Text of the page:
The rabbis have, as a rule, rejected it and persecuted it with fury, both Orthodox and Reform. The first because they saw how Zionism twists Judaism into a nationalist heresy which greatly resembled the nationalist movements of Eastern Europe. This was no accident: Zionism and anti-Semitism were, and to a large extent still are, mirror images of each other, both accepting the axiom that Jews have no place in Europe and that they must be “returned to their homeland.”

This baseless concept – most Jews living today have nothing to do with the Jews living in Palestine in the Roman era as those have long ago converted – is what made Reform Judaism an enemy of Zionism. Taking a page from Philo, the Reform rabbis stated Jews were loyal to their actual homeland. And by returning to Philo’s formulation, Reform is much more authentic than Zionism, which as Sand describes, turned EI into an ancient Hungary or Poland, as envisioned by the respective nationalist movements.

I recommend the book – presumably there will be an English edition – particularly for people whose understanding of Jewish history derives from Zionist sources. The nationalist brainwash did not begin with Gideon Sa’ar: as Sand notes, the very word “hellenizer”, or Mityaven, is Zionist in origin. Our main sources for the Hasmonean period, the Makabim books, do not mention the term: they speak only of “sinners” and “breakers of the covenant.” In order to turn the religious sinner into a national sinner, Zionism had to come up with terms which the people of the time would have found meaningless.

Sand further notes an inconvenient fact: once “Eretz Israel” became a Zionist weapon, it cannot contain itself with Israel’s current borders. Our religious nationalists would commit a sin if they would agree to give up God’s promise, which would force them to reach from the Nile to the Euphrates.  This is the historical logic of taking EI out of the narrow borders of Jewish law and into the wild, borderless plain of religious nationalism.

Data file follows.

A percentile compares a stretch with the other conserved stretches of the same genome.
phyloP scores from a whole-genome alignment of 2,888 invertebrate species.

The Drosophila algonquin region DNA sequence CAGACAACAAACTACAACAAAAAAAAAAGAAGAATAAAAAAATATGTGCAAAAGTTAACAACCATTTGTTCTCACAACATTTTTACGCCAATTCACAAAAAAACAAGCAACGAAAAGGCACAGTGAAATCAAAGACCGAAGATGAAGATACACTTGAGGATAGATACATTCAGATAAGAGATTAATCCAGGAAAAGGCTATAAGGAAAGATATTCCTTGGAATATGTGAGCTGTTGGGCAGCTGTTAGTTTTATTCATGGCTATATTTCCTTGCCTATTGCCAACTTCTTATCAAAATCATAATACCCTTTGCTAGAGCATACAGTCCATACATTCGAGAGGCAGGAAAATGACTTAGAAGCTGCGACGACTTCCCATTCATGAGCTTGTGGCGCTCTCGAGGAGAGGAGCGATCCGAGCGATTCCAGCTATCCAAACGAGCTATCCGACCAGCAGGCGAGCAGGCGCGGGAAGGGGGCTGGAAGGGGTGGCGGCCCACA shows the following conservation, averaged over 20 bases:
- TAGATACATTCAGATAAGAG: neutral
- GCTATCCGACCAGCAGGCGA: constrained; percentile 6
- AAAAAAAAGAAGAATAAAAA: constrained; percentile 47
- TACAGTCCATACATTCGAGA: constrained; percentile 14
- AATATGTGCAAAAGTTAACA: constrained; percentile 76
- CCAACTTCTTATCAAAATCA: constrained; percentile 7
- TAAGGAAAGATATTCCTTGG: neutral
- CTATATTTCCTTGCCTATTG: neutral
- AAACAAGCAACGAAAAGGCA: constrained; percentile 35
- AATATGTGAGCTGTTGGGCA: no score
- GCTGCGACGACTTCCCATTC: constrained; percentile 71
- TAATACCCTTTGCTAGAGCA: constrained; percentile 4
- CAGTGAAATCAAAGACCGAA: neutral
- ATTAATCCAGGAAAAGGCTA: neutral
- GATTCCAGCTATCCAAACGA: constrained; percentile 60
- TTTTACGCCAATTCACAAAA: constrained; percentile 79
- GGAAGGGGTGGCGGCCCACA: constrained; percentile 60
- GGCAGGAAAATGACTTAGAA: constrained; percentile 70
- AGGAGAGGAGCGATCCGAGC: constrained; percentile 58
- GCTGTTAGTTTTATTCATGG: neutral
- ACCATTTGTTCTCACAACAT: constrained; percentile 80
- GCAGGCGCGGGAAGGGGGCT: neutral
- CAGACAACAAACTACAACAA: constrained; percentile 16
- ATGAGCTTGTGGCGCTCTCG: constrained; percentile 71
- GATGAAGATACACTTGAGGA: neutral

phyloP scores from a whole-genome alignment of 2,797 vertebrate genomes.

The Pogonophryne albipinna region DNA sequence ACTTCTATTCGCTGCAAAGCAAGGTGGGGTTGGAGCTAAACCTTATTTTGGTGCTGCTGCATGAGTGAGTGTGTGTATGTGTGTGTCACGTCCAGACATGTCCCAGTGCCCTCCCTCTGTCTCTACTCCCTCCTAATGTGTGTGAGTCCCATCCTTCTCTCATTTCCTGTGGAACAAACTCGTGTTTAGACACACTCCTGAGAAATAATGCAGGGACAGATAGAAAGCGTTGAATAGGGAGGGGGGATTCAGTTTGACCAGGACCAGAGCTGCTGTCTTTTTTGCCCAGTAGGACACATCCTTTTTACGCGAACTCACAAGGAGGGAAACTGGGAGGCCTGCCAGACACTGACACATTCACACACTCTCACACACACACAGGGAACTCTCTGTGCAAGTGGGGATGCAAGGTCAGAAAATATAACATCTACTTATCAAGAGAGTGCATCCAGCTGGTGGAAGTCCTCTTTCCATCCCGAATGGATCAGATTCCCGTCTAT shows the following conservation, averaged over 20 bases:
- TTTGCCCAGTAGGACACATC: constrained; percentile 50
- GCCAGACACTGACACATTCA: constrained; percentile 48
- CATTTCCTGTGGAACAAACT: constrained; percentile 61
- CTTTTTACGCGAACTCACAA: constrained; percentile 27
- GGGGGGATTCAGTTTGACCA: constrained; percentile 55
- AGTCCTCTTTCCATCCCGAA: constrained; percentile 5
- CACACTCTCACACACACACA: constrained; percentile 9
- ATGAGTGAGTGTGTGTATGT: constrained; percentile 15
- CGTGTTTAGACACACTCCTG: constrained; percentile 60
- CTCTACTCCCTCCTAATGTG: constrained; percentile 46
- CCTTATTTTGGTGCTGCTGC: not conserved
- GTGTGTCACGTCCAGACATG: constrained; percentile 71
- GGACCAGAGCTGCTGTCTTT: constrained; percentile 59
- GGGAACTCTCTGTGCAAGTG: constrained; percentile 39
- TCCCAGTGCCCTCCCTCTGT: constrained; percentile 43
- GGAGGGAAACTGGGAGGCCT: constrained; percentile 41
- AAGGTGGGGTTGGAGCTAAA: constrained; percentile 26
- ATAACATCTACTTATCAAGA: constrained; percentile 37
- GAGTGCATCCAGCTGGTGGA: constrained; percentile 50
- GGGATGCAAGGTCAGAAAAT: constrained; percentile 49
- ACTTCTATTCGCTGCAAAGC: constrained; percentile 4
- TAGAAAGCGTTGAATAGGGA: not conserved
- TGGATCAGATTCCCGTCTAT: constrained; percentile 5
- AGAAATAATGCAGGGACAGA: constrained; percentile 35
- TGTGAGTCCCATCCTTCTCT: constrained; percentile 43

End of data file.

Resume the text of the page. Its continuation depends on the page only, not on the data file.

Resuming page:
Sand’s last chapter deals with a forbidden subject, the Nakba, on whose memorial the original version of this post was written. He examines it through the history of the village of Sheikh Munis (where Tel Aviv University is now located), and shows how its inhabitants were forced into exile through no fault of their own. It is important, then, to read the book today, at a time when the goons in Herzl shirts and MK Michael Ben Ari sing “He’venu Nakba Aleichem” (“We have brought a Nakba upon you)”, showing again how thin the border between the denial of an atrocity and its justification is; when the police prevent the activists of Zochrot from leaving their own building; and when Sand himself receives a death threat, in the form of white powder in the mail.